The Need For a Better Way
It's a real problem. It happens in governments, non-profits, and in the powerful enterprises that control our private industries. Every day, authority figures are forced to make decisions that directly impact software development. These authorities include leaders, managers, and business people, many of whom are clearly not qualified to understand how computer software works.
To make things worse, many workers rush in purporting to understand software, yet have, at best, mediocre competence in it. How can non-developers, or mediocre or poor developers, successfully make good decisions that impact development?
Many workers with a mediocre or poor understanding of software even end up holding positions directly responsible for software development. An admitted non-developer may look to a purported developer to help inform their decision. This includes decisions about what worker should be in what role. But how can the non-developer tell which of those advising "developers" are really qualified, if the non-developers themselves don't understand the underlying subject in the first place?
The consequence is that many organizations make bad decisions about software. And that, is an understatement. We are talking about decisions which have the potential to impact millions of dollars, loss of human life, and threats to national security. The risks are difficult to exaggerate.
Consultants and Freelancers
With so much at stake, it is quite a surprise that many have done so little to help. Yet there has been some help. Specialized consulting firms employ various levels of vetting to recruit developers and contract them out, as individuals or teams, to organizations. Freelancing portals, often including ratings systems, facilitate connections between independent developers of varying levels of competence and clients willing to use these portals to obtain development work. Though consulting firms and freelancing portals may be helpful, they do not entirely resolve how the development is done.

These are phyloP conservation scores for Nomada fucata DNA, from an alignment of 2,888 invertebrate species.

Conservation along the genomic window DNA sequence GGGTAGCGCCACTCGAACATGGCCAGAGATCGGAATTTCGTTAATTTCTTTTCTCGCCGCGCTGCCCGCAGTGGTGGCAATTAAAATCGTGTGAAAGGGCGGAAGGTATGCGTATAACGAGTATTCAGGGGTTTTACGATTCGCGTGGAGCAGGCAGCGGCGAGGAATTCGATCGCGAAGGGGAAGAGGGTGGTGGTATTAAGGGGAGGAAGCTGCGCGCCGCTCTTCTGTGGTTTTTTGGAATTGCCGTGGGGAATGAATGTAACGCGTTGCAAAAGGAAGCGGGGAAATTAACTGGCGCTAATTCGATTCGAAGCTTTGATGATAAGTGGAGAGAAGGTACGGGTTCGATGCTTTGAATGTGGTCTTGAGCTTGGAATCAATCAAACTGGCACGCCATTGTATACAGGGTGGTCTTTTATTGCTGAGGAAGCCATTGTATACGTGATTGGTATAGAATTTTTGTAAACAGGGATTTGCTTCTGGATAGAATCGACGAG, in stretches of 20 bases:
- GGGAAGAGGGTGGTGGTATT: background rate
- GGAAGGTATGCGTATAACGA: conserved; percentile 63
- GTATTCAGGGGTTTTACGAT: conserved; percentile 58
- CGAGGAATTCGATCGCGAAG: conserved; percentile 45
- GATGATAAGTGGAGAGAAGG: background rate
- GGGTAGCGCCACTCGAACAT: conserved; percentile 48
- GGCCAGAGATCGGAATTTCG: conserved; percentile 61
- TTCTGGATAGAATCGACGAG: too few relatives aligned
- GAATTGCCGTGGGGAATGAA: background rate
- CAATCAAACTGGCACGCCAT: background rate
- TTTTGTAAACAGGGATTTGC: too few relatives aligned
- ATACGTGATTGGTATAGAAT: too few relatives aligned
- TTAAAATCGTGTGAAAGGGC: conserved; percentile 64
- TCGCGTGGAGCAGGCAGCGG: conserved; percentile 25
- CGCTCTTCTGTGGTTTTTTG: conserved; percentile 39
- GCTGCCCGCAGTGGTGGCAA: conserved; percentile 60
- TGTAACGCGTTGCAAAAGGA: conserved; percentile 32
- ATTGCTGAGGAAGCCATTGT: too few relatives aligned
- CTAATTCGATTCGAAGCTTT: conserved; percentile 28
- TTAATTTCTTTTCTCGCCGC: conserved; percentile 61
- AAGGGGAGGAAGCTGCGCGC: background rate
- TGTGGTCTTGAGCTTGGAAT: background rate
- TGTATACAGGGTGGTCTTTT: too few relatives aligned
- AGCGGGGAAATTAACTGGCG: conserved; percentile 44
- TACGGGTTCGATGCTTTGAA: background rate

The agile frameworks, under the Agile Manifesto and principles, include a few ceremonies and artifacts attempting to resolve these issues. Unfortunately, the agile frameworks are highly controversial. Possibly because it does not solve the root problem, many organizations have implemented agile in such a way that some feel it makes things worse.
Agile has gotten a bad reputation because many organizations are implementing a fake version of agile, and that fake agile is making things worse. The organizations are adopting certain external elements such as terminology and activities from agile, without an underlying value transformation. Therefore, they are simply adding useless activities and applying misleading terminology, while continuing to do things in a way that is opposite to the true principles of agile. It is no wonder many have left these environments with a bad taste in their mouth for agile.
It seems the best current possible solution to have an opportunity to have a software development process of reasonable quality, is to leave traditional organizations and start a startup company. Many have done just that, and some startups have achieved astronomical success (often, it seems, directly related to great software). In such a startup there is less of a problem because the decision makers and implementers are one and the same.
Yet honestly, software startups are not a very good option. Such startups also have an astronomical failure rate. It is very hard to run a successful business, and, especially to start a brand new one from nothing. Successful startups require not only great software development, but also market research, sales, accounting, legal support, and much more.
Once again, many companies have arisen to help startup companies with their challenges. But, the root problem remains. Once the rare startup becomes highly successful, it soon starts looking more like the traditional organization, including manifesting the same software development problems.
How can we resolve the root problem? Please comment below.